“I heard you need someone for triple trap?”
The triple trap is a long trapeze, basically a bar with four ropes dividing it into three sections. Three, four or five performers work in unison, balancing and holding each other while perched on the bar, lifting their own weight in the ropes or clinging below the bar. At the audition everyone tucked up, curling into a ball and hooking their knees, just like on the monkey bars not too many years ago. Then reached up, grabbed the ropes and pulled to sitting. “Pose like a circus princess or a handsome circus prince!” I called, enjoying their fabulous arms. But all I was really looking for was hover—can they reach up from sitting, grab the ropes, and pull their body off the bar, floating in a seated position a few inches above the trapeze.
Every coach has one thing they need to cast a kid in their act. In aerial silks, can you hang from your hands and turn upside down without jumping? In poi-spinning (glowing balls strung on cords that whip through the air in patterns) do you love the act, because it’s boring to practice without wanting to do it? We only have two weeks to train the show. A kid who doesn’t meet “that one thing” is going to be miserable, the only one in their act who can’t get up, the one doomed to “keep trying!” while everyone else succeeds.
Shelly cannot hover. Or rather, with brute force, Shelly can haul her body off the bar briefly, landing hard when her arms quit. Shelly is otherwise amazing. This is her fourth year in Starfish Circus, her senior year in high school. Three times she has been in partner acrobatics, where she is a powerful base. If a kid is floppy or doesn’t feel like trying, Shelly will lift them and make them try. Shelly and her partner—any partner—will get the move every time. In the “comedy squad” (don’t get me started on clowns) Shelly was hilarious in both line-writing and delivery. She dives into any skill we teach, whether the risk is to her dignity or her person, and has never asked “You want me to do what?” She is generally the biggest smile in rehearsal, and we’re a pretty smiley bunch.
When Shelly asks me, “Miss Allison, I hear you need someone for triple trap?” I assume she’s heard that Corrine realized today her church trip is the same weekend as the show, that I’ve tapped Jessica to replace Corrine and Jessica’s not here tonight. We’re four days in and anyone new is going to have a hard time, the girls have already bonded and the choreography is taking shape.
“I sure do,” I say, thinking Shelly probably has a great idea, someone I haven’t thought of.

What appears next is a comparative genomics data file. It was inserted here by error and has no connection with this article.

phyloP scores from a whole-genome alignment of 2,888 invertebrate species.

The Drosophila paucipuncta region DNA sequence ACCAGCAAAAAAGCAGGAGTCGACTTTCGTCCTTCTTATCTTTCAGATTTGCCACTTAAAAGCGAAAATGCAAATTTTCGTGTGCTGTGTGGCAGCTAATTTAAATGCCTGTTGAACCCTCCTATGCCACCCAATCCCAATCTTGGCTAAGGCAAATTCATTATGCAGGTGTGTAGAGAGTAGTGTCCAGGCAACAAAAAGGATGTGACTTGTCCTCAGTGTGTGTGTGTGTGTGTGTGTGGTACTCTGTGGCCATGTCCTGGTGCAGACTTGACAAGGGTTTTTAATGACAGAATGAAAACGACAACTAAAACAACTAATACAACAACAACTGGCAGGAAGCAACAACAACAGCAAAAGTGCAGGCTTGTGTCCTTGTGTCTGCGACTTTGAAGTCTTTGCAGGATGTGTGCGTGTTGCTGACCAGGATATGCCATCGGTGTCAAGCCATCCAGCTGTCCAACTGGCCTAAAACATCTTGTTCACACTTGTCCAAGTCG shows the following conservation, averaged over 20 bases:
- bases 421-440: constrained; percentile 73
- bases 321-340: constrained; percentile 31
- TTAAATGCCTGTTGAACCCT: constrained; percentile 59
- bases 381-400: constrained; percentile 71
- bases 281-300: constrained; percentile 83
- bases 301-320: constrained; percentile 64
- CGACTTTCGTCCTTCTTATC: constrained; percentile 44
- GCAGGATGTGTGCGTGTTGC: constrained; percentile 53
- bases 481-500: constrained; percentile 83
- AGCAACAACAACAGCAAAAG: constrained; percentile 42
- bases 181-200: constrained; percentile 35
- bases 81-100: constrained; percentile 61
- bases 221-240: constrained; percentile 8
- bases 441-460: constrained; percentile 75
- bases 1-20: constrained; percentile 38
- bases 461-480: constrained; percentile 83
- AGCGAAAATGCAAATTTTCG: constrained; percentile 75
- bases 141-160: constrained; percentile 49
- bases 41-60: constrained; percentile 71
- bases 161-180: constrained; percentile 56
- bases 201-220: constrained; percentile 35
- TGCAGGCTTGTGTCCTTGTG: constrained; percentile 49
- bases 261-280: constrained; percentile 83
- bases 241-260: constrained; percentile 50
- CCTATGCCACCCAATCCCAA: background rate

“Can I try?”
I hadn’t thought of Shelly. Because she’s not strong enough, she doesn’t have a full split, she’s substantially larger than the other two girls and it’s not the good kind of funny when one end of the trapeze hangs lower than the other.
But I love her, and I’m caught by surprise, so I say, “Train with us tonight and see how it goes.”
It goes poorly. She falls off the trapeze twice from under the bar, once from on the bar and once from the ropes. Yes, of course we have a mat, but it’s not a crash pad, it’s not meant to catch her from six feet.
She gets up every time. Smiling, making fun of herself, wanting it bad.
I think about my time this week, about how extra hours will have to be spent and I don’t have extra hours unless I shoehorn them in, unless writing or calling my husband or sleeping takes last place. I think about explaining to Shelly I don’t want her. I think about being one more person telling this beautiful girl she’s not strong enough or not skinny enough or just plain not enough.
“Let’s try basing.” The girls rotate through, two sitting and sticking out a flexed foot, one in the middle below the trapeze, doing the splits on the bases’ feet. It takes a hard pop to raise the girl in the middle back to the bar, and with Shelly’s powerful legs the girl in the middle flies up like a rocket, the move is a moment of radiance and joy.
That I can work with.
At the end of rehearsal I call her over. “Tomorrow I need you to stay on the trapeze. Improve your grip, OK?”
Shelly beams a million watts, for one moment in the world she is enough, for right now that is enough. “Yes, Miss Allison,” she says, and maybe someday I can fix that, too.
I love teaching circus to kids almost as much as I love retiring from it. This is my second-to-last Starfish Circus!